Young Canadians are searching for ways to set aside enough cash to fund a comfortable retirement.
Planning for the golden years has always been important, but the bulk of the work used to be handled through generous company pension programs. In the past, a new grad could reasonably expect to find a full-time job with a big company right out of school, and many people simply worked their way up through the same organization for 30 or 40 years before retiring with a comfortable pension.
Today, companies are more likely to offer new grads internships or contract work until they develop the required skills. In addition, attitudes among young professionals have changed, as people switch jobs, companies, and even careers more often. This might be due to the fact that the benefits companies provide are no longer enticing enough to keep people in one spot.
The generous defined-benefit pensions that used to be the norm are much harder to find, and when pension benefits are available, a defined-contribution plan is the preferred option for most businesses today.
As a result, many young Canadians are required to take their retirement planning into their own hands, and one strategy involves using a TFSA to hold top stocks.
Royal Bank reported fiscal Q2 2018 net income of $3.06 billion, representing a gain of $251 million, or 9%, over the same period last year.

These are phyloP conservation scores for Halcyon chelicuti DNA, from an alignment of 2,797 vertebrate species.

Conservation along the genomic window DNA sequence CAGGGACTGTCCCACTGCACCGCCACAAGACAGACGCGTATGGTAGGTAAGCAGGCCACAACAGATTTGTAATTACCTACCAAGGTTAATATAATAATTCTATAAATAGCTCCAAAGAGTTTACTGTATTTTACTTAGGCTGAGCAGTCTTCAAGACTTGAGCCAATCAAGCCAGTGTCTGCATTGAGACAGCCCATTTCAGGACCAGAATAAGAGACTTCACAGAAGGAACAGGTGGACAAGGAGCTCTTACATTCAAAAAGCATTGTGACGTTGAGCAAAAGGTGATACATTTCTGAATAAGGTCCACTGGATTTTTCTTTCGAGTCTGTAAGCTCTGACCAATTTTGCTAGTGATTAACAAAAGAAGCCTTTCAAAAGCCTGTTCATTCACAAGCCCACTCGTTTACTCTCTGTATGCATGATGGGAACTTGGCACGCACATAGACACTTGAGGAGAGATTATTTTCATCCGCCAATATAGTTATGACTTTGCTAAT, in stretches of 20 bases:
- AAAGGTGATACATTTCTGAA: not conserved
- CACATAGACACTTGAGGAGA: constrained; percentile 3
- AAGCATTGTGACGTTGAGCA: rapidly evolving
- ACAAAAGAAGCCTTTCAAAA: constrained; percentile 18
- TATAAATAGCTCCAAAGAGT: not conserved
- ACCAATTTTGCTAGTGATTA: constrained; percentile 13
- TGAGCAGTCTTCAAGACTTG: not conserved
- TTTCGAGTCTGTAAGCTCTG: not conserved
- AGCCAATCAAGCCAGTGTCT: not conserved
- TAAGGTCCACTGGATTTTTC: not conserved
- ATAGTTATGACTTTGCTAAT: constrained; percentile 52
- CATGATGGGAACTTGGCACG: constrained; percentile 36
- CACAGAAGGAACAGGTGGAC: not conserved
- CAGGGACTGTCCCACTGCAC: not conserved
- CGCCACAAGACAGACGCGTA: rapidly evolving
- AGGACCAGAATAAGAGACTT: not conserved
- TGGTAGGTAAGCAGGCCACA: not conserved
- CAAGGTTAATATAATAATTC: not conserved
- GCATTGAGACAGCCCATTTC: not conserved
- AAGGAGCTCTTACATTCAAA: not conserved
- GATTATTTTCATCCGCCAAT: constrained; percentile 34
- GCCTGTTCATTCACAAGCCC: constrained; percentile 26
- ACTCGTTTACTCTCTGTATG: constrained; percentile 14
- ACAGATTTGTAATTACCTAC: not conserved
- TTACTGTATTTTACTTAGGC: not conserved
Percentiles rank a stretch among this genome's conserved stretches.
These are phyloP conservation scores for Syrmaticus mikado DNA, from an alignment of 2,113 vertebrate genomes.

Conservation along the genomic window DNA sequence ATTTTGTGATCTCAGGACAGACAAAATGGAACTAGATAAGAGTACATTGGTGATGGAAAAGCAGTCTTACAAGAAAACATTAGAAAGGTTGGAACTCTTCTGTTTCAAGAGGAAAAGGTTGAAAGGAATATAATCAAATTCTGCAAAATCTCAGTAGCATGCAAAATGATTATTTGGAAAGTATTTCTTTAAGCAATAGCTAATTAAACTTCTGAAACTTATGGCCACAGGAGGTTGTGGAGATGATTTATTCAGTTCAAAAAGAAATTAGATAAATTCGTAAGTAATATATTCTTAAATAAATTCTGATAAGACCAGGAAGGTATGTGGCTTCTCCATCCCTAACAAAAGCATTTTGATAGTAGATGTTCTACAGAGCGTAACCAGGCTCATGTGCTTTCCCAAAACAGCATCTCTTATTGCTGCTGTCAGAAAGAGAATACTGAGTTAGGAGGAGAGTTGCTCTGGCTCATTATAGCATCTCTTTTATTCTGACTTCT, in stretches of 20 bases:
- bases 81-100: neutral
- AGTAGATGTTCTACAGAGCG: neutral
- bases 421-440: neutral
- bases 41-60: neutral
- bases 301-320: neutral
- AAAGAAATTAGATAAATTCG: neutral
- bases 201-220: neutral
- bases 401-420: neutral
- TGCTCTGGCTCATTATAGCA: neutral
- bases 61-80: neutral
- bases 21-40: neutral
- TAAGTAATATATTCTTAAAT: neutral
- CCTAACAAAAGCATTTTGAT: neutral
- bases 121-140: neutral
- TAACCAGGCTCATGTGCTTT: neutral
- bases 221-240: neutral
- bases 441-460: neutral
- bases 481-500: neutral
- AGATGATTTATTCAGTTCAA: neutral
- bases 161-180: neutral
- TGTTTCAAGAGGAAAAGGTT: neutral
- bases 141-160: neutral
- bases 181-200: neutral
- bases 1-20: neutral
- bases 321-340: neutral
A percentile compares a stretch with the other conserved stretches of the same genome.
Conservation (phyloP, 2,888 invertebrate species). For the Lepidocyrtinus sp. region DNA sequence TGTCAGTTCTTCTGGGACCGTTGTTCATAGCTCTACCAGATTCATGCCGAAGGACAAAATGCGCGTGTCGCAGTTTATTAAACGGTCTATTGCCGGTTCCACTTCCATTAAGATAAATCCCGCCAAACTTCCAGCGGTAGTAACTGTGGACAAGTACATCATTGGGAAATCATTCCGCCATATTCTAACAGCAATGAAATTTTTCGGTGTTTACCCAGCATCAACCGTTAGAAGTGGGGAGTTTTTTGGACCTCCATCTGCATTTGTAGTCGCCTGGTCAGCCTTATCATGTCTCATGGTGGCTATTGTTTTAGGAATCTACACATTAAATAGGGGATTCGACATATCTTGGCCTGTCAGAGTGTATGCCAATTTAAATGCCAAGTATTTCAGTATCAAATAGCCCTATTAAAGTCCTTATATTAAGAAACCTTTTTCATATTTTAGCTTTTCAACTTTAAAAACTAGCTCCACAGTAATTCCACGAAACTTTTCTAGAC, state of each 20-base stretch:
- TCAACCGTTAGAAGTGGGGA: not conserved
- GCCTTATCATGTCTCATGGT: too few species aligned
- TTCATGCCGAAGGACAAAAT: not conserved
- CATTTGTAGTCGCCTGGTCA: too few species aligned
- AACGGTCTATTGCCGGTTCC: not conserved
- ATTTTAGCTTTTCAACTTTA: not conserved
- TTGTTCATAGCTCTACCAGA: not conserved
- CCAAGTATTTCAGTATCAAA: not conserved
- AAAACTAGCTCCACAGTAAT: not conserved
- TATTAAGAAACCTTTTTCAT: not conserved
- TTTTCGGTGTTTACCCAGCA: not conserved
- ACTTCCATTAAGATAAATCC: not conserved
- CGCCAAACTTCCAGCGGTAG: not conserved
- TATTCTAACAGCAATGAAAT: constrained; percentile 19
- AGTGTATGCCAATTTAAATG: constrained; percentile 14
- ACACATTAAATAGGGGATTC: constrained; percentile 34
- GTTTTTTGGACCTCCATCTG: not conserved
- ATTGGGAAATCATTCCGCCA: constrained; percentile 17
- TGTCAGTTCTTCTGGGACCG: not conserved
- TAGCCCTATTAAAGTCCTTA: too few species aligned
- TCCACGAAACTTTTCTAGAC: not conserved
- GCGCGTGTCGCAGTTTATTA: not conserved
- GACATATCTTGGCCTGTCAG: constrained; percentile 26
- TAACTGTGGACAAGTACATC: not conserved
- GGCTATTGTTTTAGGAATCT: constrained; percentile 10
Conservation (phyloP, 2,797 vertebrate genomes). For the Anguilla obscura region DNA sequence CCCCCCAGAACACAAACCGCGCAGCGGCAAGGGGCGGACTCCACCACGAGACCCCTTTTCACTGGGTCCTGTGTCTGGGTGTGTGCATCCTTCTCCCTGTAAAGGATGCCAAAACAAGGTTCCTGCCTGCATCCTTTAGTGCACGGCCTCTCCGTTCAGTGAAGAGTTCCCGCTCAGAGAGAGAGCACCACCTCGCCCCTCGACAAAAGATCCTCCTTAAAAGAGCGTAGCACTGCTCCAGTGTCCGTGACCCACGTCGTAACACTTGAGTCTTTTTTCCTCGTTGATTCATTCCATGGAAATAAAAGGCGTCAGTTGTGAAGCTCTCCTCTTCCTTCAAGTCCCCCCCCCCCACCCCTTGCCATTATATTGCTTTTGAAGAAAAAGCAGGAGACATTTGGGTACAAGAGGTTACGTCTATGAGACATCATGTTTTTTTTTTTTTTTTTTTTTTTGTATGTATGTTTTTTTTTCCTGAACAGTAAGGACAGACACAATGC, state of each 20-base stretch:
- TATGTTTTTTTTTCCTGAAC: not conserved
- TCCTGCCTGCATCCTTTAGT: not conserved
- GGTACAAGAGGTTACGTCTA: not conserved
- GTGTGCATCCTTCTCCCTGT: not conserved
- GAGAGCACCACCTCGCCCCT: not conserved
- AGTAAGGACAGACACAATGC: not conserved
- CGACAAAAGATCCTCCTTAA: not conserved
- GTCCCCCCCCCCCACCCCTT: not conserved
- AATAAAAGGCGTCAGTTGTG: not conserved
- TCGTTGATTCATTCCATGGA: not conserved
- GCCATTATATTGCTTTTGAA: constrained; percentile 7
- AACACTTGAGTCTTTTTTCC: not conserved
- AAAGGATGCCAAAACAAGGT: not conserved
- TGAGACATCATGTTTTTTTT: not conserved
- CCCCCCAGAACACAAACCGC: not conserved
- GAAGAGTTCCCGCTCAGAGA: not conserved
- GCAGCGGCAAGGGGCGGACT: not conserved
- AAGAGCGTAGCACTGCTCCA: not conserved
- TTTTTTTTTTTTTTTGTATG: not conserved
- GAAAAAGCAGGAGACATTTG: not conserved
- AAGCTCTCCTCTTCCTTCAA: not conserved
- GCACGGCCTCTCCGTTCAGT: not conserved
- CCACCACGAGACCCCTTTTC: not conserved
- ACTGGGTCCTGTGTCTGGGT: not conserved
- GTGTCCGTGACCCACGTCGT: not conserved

The numbers might seem unbelievable, but they are accurate. Canada’s largest financial institution, with a market capitalization of about $148 billion, makes roughly $1 billion in profits every month!
The secret to the company’s success is partly connected to the balanced revenue stream. Royal Bank has strong personal and commercial banking, wealth management, investor and treasury services, capital markets, and insurance operations.
Rising Canadian interest rates could force some homeowners to sell when it comes time to renew their mortgages. If a wave of properties hits the market at the same time, house prices would likely fall, and that could be trouble for the banks.
Royal Bank finished Q2 2018 with $275 billion in Canadian residential mortgages on the books. Uninsured mortgages represent nearly $190 billion of the portfolio, but the loan-to-value ratio on these mortgages is just 51%, so things would have to get really bad before Royal Bank takes a material hit.
Overall, rising interest rates are generally a net positive for the banks.
Royal Bank has a strong track record of dividend growth, and that trend should continue in step with rising earnings. At the time of writing, the stock provides a yield of 3.8%.
A $10,000 investment in Royal Bank 20 years ago would be worth more than $90,000 today with the dividends reinvested.
Should you buy?
There is no guarantee the stock will deliver the same results over the next two decades, but Royal Bank remains an attractive pick for a buy-and-hold TFSA portfolio.
This article represents the opinion of the writer, who may disagree with the “official” recommendation position of a Motley Fool premium service or advisor. We’re Motley! Questioning an investing thesis — even one of our own — helps us all think critically about investing and make decisions that help us become smarter, happier, and richer, so we sometimes publish articles that may not be in line with recommendations, rankings or other content.
Fool contributor Andrew Walker has no position in any stock mentioned.